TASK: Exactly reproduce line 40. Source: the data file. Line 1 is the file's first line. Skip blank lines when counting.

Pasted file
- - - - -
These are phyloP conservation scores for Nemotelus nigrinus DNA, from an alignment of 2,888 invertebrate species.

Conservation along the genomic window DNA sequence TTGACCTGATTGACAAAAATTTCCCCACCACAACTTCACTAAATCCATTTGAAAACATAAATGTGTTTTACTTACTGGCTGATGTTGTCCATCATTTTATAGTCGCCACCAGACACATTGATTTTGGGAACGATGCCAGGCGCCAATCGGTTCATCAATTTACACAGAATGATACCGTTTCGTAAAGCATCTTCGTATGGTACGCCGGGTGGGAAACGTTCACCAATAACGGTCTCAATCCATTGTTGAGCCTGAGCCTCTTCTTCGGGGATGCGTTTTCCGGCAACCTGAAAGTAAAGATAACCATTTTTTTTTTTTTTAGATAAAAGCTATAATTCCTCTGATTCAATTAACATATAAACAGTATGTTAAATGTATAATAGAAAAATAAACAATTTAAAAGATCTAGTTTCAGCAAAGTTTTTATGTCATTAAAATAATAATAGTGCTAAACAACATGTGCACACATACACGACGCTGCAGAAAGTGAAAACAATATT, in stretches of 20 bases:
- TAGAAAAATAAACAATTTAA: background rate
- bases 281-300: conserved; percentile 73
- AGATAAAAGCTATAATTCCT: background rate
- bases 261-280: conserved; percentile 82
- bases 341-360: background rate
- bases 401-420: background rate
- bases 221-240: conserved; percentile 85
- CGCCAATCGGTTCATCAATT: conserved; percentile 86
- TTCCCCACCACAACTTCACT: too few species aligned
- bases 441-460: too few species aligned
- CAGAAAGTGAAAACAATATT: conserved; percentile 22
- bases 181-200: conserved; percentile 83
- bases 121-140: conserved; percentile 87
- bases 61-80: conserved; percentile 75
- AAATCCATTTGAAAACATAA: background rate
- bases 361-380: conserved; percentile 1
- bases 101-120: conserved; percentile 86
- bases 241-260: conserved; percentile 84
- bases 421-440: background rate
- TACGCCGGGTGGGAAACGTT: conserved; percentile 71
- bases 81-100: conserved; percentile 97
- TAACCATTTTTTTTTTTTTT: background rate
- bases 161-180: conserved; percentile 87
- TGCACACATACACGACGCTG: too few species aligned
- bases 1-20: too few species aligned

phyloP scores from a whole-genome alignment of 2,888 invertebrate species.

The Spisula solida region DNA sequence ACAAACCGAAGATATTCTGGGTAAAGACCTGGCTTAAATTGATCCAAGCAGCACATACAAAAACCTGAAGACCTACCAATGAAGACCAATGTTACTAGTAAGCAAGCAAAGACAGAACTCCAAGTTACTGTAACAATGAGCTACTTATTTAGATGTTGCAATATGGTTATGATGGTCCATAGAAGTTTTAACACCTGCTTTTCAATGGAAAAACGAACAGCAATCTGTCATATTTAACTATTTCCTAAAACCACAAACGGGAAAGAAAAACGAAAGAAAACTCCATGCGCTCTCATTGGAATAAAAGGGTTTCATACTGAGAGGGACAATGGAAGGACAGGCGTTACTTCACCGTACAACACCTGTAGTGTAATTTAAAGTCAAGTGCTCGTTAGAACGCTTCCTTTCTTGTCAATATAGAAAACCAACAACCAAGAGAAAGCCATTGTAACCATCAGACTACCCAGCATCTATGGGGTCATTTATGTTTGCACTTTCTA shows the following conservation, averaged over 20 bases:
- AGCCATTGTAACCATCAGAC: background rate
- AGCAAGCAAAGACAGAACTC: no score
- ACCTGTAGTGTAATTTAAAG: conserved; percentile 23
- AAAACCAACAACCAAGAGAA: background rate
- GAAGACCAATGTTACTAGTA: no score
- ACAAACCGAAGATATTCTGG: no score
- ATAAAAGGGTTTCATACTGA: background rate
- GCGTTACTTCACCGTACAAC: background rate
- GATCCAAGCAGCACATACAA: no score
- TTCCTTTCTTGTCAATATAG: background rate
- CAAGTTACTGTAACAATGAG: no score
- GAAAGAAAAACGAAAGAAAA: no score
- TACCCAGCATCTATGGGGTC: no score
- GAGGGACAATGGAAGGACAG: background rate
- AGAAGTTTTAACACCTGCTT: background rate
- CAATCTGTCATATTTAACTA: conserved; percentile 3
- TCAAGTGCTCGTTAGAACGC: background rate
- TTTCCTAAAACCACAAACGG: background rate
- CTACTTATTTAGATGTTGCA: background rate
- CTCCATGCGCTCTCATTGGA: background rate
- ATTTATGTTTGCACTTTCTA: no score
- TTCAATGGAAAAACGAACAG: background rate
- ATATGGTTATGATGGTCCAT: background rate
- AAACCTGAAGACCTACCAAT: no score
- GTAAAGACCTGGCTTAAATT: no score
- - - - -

- CAAGTTACTGTAACAATGAG: no score